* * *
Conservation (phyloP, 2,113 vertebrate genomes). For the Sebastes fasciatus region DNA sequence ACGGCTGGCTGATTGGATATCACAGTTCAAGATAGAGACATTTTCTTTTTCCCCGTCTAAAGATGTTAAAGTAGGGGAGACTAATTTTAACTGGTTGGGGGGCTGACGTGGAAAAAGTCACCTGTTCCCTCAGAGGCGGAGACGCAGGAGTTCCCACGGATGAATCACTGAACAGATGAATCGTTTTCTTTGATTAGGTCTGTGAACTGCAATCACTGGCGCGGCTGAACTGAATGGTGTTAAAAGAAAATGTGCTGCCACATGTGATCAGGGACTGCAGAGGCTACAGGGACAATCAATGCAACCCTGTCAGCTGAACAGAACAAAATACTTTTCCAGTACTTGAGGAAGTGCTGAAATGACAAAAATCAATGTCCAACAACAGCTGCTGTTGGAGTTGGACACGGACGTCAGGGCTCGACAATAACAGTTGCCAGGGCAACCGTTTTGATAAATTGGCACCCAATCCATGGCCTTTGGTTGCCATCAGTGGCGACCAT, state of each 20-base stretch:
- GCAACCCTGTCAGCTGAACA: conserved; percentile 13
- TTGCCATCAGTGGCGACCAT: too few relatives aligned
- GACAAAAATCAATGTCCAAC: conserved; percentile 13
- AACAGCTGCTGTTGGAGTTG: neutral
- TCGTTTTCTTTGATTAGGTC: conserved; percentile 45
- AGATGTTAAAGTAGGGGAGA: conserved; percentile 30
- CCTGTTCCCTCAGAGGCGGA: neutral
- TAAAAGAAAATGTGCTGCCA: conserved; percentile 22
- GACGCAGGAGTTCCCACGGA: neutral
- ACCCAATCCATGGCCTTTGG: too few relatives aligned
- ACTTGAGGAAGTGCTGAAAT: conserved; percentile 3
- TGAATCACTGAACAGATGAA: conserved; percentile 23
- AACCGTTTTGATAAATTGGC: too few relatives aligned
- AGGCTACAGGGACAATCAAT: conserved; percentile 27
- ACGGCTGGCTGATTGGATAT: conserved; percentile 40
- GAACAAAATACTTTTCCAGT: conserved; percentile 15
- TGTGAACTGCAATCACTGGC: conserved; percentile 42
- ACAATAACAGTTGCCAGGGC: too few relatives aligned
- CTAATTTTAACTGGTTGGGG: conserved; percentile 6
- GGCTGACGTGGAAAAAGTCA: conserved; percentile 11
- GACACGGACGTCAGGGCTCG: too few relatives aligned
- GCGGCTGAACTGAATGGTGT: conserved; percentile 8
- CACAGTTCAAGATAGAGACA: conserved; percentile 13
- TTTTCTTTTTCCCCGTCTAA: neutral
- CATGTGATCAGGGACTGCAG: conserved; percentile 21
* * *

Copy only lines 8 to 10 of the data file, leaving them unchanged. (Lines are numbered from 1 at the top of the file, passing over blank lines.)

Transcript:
- CCTGTTCCCTCAGAGGCGGA: neutral
- TAAAAGAAAATGTGCTGCCA: conserved; percentile 22
- GACGCAGGAGTTCCCACGGA: neutral